Jump-Starting Air Travel After Everything Went Dark
Michael Steiner shares how Ovation staff went above and beyond to keep business up and running during Hurricane Sandy.
Imagine a resourceful young travel agent hunkered down at a crowded, noisy Starbucks, juggling a cellphone, a laptop and a yellow legal pad while struggling to rearrange a business traveler’s trip home from Beijing to Washington, after Hurricane Sandy knocked out power at both home and office. You now have an idea of how operations were going last week at the national headquarters of Ovation Corporate Travel on Fifth Avenue in Lower Manhattan.
“I was in conference calls going through updates with our people at McDonald’s and Starbucks while they were on phones with their clients,” said Michael Steiner, executive vice president of Ovation, a major business travel management company. Employees without power and unable to work from home “found different Wi-Fi hot spots,” he said.
With flight cancellations piling up by the thousands early in the week, and the effects of the New York and other East Coast airport closings rippling through the national and international air travel system, rearranging trips — especially for business travelers who needed to get home — was a mighty challenge.
“You didn’t necessarily get directly from your original Point A to Point B,” Mr. Steiner said. “Maybe you had Points C and D in between.”
But to a remarkable extent, most travelers eventually got home, even if getting back from an airport by ground transportation turned out to be the toughest part of the trip. On Monday, a week after the storm, the New York area was still strained with severe disruptions in rail and road transportation. But I found a consensus among travel experts that the airlines had generally handled the disaster skillfully. To an extent few would have predicted last week, when Flightstats.com counted the total number of flight cancellations at more than 23,500, the air travel system was within a few days of operating relatively normally. As of noon Monday, a mere 56 domestic flights had been canceled, Flightstats said.
“We had folks 24/7 over the weekend dealing with what we thought was going to be tremendous demand, but it was a little lighter than we expected in terms of rebooking for the next couple of days, and as of this morning we’re seeing normal call activity,” Mr. Steiner said. “People are getting back into gear, and they’re going to be traveling, with business pretty much as usual in the next couple of days.” He credited the airlines with preparing well in advance for the hurricane and managing reasonably well to reaccommodate disrupted air travelers.
On the other hand, let’s not get carried away with praise for the airlines, which have set the bar pretty low in terms of what constitutes regular domestic service. To keep planes flying nearly full, preferably with higher-revenue and especially internationally bound customers, airlines have sharply cut flights and reduced service at midsize and smaller domestic airports. So they’re operating a smaller system, and customers expect less of it.
And let’s remember, Kennedy, Newark and LaGuardia airports employ more than 60,000 local workers to keep daily operations going. That valiant work force somehow managed to help jump-start the stalled air travel system in the Northeast. They deserve great credit.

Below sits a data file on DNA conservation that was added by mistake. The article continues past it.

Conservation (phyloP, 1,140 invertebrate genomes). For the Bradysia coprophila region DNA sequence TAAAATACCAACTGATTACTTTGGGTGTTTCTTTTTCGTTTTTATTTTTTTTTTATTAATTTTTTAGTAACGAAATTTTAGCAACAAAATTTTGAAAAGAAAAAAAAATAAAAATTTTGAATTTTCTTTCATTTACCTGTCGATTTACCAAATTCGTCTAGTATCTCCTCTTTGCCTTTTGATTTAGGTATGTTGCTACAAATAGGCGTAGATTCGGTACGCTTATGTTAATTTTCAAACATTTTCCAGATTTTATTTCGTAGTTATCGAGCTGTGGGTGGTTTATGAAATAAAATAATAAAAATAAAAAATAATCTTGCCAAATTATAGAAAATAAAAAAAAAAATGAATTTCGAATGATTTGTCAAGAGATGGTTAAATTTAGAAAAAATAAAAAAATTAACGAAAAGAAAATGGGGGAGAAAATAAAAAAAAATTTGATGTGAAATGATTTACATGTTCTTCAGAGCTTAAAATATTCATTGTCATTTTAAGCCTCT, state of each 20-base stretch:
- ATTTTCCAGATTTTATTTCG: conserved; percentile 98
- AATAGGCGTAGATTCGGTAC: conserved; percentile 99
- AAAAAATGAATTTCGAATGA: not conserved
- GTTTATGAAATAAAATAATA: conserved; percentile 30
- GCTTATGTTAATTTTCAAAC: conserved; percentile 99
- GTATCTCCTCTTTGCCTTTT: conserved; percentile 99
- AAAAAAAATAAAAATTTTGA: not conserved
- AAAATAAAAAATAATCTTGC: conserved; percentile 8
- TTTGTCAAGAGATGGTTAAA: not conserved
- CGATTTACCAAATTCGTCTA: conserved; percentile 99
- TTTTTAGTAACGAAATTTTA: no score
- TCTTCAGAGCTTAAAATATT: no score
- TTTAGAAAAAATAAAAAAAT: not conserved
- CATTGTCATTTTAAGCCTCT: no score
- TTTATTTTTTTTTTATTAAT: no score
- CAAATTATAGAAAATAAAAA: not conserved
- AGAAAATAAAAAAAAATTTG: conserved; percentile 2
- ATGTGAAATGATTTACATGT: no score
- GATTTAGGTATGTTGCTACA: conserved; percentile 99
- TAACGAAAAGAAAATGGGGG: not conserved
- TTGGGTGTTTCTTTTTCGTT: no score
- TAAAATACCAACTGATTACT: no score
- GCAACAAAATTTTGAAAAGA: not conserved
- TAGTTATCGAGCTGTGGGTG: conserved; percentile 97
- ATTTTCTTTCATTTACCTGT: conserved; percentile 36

But it is also true that carriers have sharply reduced their work forces, meaning that many fliers without access to a travel agent gave up trying to call overwhelmed customer service centers to rebook last week. Many just decided not to go at all.
As the storm approached last Monday, “the vast majority of people were simply canceling their trips,” without planning to rebook, said Tim Husted, the director of travel and transaction services at Carlson Wagonlit Travel. The Global Business Travel Association, a trade group, prepared research last year that indicated that any severe hurricane on the Eastern Seaboard like the one last week would result in about 514,000 individual business trips canceled outright, with a total loss in spending of about $606 million.
But the airlines may have kept their losses in check: Michael Boyd, the president of the airline forecasting firm Boyd Group International, estimated that the bottom-line loss to carriers from the storm was a relatively modest $100 million.
Amtrak service was also slowly returning. On Monday, Amtrak said it restored limited service, subject to rail repairs, on the Acela Express and Northeast Regional routes running from Boston to New York to Washington. Most long-distance trains out of New York City were operating normally, Amtrak said.
On Thursday, I have to fly from Tucson to Mexico City, a distance of about 1,500 miles. The first leg of the flight on United Airlines, for a connection through Houston, departs at 5:45 a.m., which means that I have to drag myself out of bed around 3 a.m. to get to the airport. Both legs of the flight are on cramped little regional jets — you know, the ones with overhead bins the size of car glove compartments and one lavatory in the rear the size of a bathroom on a Winnebago.
So as flying in the Northeast returns to normal, it may be a good idea to hold the Champagne and contemplate that, as welcome as it may be, normal isn’t all that much to get enthusiastic about in air travel these days.
The New York Times